Big T's Comment
member avatar

Just driving to the shop from the lounge won't kick you on to the drive line. The terminal speed limit is too low. Now if you're driving around looking for a trailer you may end up driving far enough to trigger it. I had that happen once.

Also if the truck goes in the shop, especially while doing a 34, make sure you log out of the system. That way it doesn't switch you on duty while the mechanics are working on it.

Terminal:

A facility where trucking companies operate out of, or their "home base" if you will. A lot of major companies have multiple terminals around the country which usually consist of the main office building, a drop lot for trailers, and sometimes a repair shop and wash facilities.

Big Scott (CFI Driver/Tra's Comment
member avatar

Short answer, ask your logs department. When mine goes in the shop and they take it to the dealer, it kicks me on and a call to logs fixes it. We don't have optidle or anything like that. Our trucks are programed to idle when the outside temp is above 70 and below 30. We'll, last night it was below 30 and the truck thought it was 40. I will have that fixed next time I'm in Joplin. In the mean time, I just push in the yellow, while hooked to a trailer and idle away.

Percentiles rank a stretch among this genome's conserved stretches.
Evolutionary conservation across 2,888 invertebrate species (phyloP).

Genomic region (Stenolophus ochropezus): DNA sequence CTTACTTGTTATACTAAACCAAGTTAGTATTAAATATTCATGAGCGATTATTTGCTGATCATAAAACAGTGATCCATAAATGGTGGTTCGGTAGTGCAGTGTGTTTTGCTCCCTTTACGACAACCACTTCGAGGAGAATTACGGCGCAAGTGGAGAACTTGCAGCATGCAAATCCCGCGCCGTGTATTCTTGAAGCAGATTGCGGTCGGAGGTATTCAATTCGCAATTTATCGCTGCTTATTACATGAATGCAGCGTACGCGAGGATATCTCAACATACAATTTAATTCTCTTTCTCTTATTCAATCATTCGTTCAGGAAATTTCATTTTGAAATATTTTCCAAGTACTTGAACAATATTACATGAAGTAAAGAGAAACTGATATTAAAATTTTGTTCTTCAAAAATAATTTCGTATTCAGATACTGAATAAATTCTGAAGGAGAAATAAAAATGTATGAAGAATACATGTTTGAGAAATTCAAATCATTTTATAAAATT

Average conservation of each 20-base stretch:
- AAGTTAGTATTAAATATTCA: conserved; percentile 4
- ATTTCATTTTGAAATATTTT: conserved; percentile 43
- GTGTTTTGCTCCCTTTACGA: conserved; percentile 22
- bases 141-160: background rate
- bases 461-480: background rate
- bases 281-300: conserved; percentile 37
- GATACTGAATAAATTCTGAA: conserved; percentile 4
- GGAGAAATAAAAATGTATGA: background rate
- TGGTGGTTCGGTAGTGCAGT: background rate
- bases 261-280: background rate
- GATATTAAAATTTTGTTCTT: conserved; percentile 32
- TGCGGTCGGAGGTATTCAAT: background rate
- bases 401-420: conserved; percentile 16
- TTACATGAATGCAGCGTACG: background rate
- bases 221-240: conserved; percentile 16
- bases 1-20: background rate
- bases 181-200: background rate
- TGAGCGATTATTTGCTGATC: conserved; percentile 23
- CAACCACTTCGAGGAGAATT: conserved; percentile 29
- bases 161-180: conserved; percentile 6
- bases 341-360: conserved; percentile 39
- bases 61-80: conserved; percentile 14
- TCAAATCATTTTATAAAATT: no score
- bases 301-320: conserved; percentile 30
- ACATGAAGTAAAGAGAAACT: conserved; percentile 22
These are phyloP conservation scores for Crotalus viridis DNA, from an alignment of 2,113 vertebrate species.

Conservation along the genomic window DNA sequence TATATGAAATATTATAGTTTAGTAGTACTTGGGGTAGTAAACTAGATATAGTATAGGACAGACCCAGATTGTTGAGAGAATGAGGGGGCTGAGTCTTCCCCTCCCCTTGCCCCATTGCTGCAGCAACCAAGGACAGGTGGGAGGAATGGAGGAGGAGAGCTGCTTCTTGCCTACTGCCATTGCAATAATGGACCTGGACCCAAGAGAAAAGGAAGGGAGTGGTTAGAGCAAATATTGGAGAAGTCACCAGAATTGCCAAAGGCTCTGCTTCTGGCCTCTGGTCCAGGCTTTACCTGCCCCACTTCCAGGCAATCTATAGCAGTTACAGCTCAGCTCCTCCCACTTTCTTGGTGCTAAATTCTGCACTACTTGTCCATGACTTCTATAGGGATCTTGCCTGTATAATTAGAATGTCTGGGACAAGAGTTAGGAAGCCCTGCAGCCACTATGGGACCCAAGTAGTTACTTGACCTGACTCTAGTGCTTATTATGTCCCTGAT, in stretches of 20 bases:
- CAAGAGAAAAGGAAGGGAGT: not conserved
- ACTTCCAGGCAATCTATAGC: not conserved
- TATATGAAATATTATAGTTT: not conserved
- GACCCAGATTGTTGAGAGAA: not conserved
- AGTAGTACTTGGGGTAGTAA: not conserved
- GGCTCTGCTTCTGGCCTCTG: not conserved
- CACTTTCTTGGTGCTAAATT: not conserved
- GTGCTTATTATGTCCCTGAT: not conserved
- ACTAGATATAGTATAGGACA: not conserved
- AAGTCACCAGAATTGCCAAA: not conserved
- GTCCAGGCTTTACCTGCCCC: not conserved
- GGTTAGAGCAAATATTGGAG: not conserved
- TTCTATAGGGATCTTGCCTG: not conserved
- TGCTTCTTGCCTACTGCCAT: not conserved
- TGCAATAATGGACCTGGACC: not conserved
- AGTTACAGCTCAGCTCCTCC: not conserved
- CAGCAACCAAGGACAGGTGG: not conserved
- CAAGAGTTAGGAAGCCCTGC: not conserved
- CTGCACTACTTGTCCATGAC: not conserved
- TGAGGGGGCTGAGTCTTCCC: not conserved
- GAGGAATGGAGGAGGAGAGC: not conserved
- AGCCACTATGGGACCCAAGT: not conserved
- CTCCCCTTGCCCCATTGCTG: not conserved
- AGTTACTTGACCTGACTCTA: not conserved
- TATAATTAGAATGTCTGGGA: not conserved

G-Town's Comment
member avatar

Just driving to the shop from the lounge won't kick you on to the drive line. The terminal speed limit is too low. Now if you're driving around looking for a trailer you may end up driving far enough to trigger it. I had that happen once.

Also if the truck goes in the shop, especially while doing a 34, make sure you log out of the system. That way it doesn't switch you on duty while the mechanics are working on it.

Big T is correct. He is a Swift mentor and knows the process and procedure for handling this.

Terminal:

A facility where trucking companies operate out of, or their "home base" if you will. A lot of major companies have multiple terminals around the country which usually consist of the main office building, a drop lot for trailers, and sometimes a repair shop and wash facilities.

ChrisEMT's Comment
member avatar